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Spokane, Washington  Est. May 19, 1883
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One thing is for sure, Eagles have the title

FRISCO, Texas – So here it is, Eastern Washington football redefined, by the Eagles themselves:

The unlikely is humdrum.

The improbable is predictable.

The miraculous is presumed.

The national championship is … theirs.

Aren’t all other descriptions irrelevant now that the Eagles have established an aerie in the treetops of the NCAA’s Football Championship Subdivision with Friday night’s stupefying 20-19 upset of Delaware in a title game that was unlikely, improbable, miraculous?

Wait. Make that humdrum, predictable, presumed.

But the title? All theirs.

“I can’t even imagine how much this means,” Eastern linebacker Zach Johnson said. “Talking to some of the guys I played with when I first got here who have already left, I know how they feel. We feel like we should have been here and deserved it, and that now we’ll finally get the respect we deserve – and that they deserve, too.”

And the way the crown was won?

Indubitably Eastern.

“This game wouldn’t be right if this didn’t happen,” quarterback Bo Levi Mitchell said, “if we didn’t go down 19-0 and have to make a comeback.”

Not just 19-0, but 19-0 with less than 19 minutes to play and no indication that the Eagles would get anything going. At that point – with 3 minutes left in the third quarter – they still had fewer than 100 yards of offense. Delaware had gashed EWU’s defense at will. There was no spark, no tempo, no pulse. So rosy were things for the Blue Hens that spectator Joe Biden, undistinguished as a Delaware undergrad but now our vice president, could probably even envision re-election in two years.

Then running back Mario Brown got behind Delaware linebacker Paul Worrilow and Mitchell found him for a 35-yard gain – EWU’s biggest of the night that wasn’t a punt. Three plays later, the Eagles were in the end zone for the first time on a brilliant catch-and-dive by Brandon Kaufman.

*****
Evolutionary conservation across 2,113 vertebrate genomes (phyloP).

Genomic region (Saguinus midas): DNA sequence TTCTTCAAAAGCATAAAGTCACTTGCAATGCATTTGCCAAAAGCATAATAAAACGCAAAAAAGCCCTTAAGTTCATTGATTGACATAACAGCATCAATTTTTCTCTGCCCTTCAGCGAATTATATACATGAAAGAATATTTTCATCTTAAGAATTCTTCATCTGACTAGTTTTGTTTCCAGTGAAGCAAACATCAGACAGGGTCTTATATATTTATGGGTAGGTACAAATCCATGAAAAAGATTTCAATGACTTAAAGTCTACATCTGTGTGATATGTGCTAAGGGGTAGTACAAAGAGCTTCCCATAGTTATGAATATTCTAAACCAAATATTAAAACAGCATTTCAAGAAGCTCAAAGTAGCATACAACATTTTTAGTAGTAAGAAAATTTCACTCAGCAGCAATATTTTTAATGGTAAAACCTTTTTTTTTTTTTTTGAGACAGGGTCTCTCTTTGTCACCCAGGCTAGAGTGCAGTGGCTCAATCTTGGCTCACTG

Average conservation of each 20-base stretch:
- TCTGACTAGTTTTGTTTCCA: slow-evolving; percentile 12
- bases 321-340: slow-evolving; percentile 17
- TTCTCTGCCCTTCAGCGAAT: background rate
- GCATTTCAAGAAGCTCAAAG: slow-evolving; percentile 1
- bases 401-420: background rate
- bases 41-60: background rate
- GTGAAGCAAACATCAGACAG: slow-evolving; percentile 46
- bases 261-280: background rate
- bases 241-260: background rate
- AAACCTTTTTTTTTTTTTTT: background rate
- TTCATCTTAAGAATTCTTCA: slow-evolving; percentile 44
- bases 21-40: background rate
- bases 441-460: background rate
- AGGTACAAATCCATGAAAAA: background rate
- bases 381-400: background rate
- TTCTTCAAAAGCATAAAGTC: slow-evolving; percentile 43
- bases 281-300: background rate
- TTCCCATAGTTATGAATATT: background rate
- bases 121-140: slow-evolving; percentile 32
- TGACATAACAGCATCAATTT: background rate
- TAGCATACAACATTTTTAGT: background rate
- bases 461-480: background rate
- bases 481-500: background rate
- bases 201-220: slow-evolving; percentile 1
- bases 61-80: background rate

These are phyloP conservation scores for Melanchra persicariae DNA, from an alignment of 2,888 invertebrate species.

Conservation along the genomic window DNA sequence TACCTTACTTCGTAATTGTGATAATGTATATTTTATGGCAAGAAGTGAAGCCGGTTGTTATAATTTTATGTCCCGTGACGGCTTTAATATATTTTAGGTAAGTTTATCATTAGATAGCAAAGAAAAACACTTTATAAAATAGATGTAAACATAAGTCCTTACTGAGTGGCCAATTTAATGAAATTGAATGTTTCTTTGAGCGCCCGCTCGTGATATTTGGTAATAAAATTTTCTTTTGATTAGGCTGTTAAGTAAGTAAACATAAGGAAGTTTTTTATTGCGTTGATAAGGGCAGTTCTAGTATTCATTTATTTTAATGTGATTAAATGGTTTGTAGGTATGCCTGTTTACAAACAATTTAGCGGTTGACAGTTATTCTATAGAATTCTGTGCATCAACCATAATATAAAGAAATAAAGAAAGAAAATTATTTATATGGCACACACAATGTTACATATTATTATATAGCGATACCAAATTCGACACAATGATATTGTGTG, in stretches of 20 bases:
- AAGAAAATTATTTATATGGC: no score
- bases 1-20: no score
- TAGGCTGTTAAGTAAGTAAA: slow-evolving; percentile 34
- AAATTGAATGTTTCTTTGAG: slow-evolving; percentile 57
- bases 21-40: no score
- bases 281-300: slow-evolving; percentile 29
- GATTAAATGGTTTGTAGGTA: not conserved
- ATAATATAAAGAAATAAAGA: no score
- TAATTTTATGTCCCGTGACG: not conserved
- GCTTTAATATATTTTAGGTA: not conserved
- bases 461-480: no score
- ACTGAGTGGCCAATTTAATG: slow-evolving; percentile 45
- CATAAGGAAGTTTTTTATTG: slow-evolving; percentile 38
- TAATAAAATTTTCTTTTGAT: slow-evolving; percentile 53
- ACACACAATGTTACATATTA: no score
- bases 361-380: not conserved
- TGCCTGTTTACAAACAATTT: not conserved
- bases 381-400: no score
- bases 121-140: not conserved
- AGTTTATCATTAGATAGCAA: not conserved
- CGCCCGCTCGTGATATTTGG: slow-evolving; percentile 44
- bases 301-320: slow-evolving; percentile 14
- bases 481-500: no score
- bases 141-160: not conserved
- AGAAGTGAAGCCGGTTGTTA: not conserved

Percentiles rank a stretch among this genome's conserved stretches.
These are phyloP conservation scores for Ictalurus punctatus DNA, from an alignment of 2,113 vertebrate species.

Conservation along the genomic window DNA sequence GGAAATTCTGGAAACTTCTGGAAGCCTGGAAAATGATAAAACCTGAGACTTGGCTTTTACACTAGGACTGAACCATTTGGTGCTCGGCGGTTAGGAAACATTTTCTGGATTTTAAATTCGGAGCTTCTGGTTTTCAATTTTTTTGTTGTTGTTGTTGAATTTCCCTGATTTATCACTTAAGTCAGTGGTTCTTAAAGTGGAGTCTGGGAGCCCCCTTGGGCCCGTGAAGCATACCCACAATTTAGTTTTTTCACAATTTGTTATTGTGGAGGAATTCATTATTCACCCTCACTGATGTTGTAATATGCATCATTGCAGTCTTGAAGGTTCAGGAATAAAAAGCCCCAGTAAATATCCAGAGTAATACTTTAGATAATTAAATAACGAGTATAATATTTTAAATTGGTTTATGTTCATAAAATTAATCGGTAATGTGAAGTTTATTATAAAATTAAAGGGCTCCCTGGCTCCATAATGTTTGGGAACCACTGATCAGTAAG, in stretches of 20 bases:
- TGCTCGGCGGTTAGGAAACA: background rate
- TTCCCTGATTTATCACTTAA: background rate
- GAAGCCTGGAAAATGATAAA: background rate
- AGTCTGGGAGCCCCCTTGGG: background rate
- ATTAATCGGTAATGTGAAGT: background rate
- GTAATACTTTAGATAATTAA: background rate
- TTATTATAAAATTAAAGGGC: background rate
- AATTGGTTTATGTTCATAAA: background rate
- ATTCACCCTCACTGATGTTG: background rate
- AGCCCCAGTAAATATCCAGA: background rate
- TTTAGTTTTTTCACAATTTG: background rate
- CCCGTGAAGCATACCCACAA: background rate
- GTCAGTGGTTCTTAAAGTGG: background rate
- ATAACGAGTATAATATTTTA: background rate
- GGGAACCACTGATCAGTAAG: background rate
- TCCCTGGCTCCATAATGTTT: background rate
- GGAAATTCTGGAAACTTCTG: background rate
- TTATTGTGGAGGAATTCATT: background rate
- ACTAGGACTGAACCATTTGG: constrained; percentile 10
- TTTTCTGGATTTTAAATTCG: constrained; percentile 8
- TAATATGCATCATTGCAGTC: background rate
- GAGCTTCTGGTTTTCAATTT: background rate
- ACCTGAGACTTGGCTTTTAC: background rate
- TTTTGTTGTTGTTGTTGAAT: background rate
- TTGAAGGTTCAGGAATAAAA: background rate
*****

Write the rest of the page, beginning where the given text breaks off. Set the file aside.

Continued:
Was Delaware in trouble?

“I’ll give you the coach’s answer because these guys might think (the opponent) is in trouble at any time,” EWU coach Beau Baldwin said, “because they’re so overconfident. I don’t think Delaware is in trouble. I just felt like we could make a run.”

Kaufman: “They were in trouble for sure.”

Baldwin: “See? I told you.”

But, really, it was all so obvious. It had happened in the FCS quarterfinals against North Dakota State – a 90-yard drive in the snow to send the game into overtime and a goal-line stop – agonizingly reviewed – to win it. Six of their 13 victories this year found them tied or trailing in the fourth quarter.

So of course the battered defense would come up with four straight stops to close the game. And of course Eastern’s splendid receivers would turn the amazing into the routine whenever the mercurial Mitchell needed just that. And, of course, Mitchell’s goofy gunslinger persona would carry the day.

“After I scored my (first) touchdown, I looked back at Bo and he wasn’t sprinting over,” Kaufman said. “He wasn’t going crazy. He just looked me in the eye and shook his head, and I knew for a fact that we were going to come back on them. Bo was going to lead us, and that’s what we did.”

Given the way the normally steady, mistake-free Blue Hens lost, they could probably be forgiven for some postgame bluntness that bordered on the ungracious. Coach K.C. Keeler bitterly complained about the fourth-down spot on EWU’s winning drive that “dictates who wins and loses.” And when cornerback Anthony Walters was asked what made Kaufman and Co. so tough to cover, the answer was chilling.

“I don’t think they were,” he said.

“We lost one of our players, Jake Giusti, to a clipping and kind of put us in a bind on what personnel packages we could run. We ended up running some packages that took me off (Kaufman) and put us in a lot of zone.”

They lost because of an injured nickel back? The Eags will see that and raise them a Taiwan Jones.

Let’s be real: The Blue Hens blinked. Eastern never did, all year.

Now they’re national champions, a first for EWU as a Division I school. Their program – long respectable – will be appraised differently.

“No, I don’t think I will,” countered Mitchell. “If we get the mentality that we’re great, we could lose what we have. I want to make sure we get back to this point.”

J.C. Sherritt, the heart-and-soul linebacker and a senior, could afford to be a little more grand.

“The sky’s the limit,” he said. “I’m so excited to see where they go. I just wish I could play a little bit longer with them. But at least we got to end it the right way.”

Doesn’t seem like the end, now that the improbable is predictable.

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